Image source, Getty ImagesImage caption, Most of those who died in the complex of camps at Auschwitz died at the Birkenau extermination camp

Staff at the site of the Auschwitz death camp have condemned the discovery of anti-Semitic vandalism.

Nine barracks were spray-painted with anti-Semitic phrases and slogans denying the Holocaust, according to the Auschwitz memorial and museum.

The discovery on Tuesday was made at the Auschwitz II-Birkenau site, the largest of the 40 camps that made up the Nazi complex.

Police have been informed of the incident and are investigating.

Staff have called on anyone who may have been in the vicinity of the death camp on Tuesday morning and witnessed the incident to contact them, especially anyone with photos taken around the Gate of Death, at the entrance to Birkenau, and the wooden barracks.

The memorial centre said the discovery was "an outrageous attack on the symbol of one of the great tragedies in human history and an extremely painful blow to the memory of all the victims of the German Nazi Auschwitz-Birkenau camp".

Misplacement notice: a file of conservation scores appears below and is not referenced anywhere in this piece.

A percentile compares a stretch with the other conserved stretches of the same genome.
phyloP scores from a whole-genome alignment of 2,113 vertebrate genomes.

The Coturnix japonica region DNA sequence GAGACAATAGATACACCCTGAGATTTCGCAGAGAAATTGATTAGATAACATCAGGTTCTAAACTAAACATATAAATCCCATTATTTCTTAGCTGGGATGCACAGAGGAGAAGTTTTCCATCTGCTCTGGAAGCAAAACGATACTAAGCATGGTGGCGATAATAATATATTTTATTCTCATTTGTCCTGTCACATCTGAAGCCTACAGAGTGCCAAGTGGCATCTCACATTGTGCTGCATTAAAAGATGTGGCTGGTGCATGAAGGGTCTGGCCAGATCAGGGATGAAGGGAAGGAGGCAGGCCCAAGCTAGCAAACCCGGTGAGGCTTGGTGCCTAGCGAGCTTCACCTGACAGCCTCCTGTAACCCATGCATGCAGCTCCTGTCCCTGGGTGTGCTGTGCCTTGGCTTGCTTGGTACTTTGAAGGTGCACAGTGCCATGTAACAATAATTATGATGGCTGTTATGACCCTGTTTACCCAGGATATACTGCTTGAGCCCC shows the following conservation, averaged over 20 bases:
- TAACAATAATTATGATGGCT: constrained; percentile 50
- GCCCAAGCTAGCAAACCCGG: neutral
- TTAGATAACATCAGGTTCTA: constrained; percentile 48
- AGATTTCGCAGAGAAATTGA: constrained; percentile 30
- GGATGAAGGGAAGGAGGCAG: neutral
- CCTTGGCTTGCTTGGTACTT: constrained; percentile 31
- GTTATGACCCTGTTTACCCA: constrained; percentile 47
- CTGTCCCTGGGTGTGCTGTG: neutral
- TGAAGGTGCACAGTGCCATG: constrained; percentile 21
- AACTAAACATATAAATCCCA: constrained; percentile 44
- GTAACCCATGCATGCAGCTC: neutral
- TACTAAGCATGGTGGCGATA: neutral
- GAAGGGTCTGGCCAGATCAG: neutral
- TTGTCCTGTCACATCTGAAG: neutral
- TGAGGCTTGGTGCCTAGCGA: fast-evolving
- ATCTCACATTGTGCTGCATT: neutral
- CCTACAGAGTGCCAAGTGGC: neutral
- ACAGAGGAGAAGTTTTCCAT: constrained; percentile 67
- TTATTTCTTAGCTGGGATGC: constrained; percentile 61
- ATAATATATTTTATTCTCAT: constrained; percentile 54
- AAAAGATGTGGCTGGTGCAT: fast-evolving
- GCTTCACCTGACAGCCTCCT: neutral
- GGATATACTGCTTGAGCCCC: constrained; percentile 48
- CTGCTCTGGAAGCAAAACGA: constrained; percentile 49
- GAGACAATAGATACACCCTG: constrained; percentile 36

"As soon as the police have compiled all the necessary documentation, the conservators of the Auschwitz memorial will begin removing traces of vandalism from historical buildings," it added.

The statement noted that while the security system at the 170-hectare site was "constantly being expanded", it was funded from the museum's budget, which had been hit during the coronavirus pandemic. Fully enclosing the site would not be possible for some time, it added.

The Auschwitz-Birkenau Museum and Memorial preserves the Nazi extermination camp set up on occupied Polish soil by Germany during World War Two.

At least 1.1 million people were murdered at Auschwitz in the four and a half years after it opened in 1940. Almost one million of them were Jews. The majority of the victims were sent to the gas chambers at Birkenau.

While vandalism at the site is rare, in 2010 a Swedish man was jailed for two years and eight months for plotting the theft of the infamous "Arbeit macht frei" sign that hangs over the entrance to the camp.

Earlier this year the wall of a Jewish cemetery near the camp was defaced with swastikas and other Nazi symbols.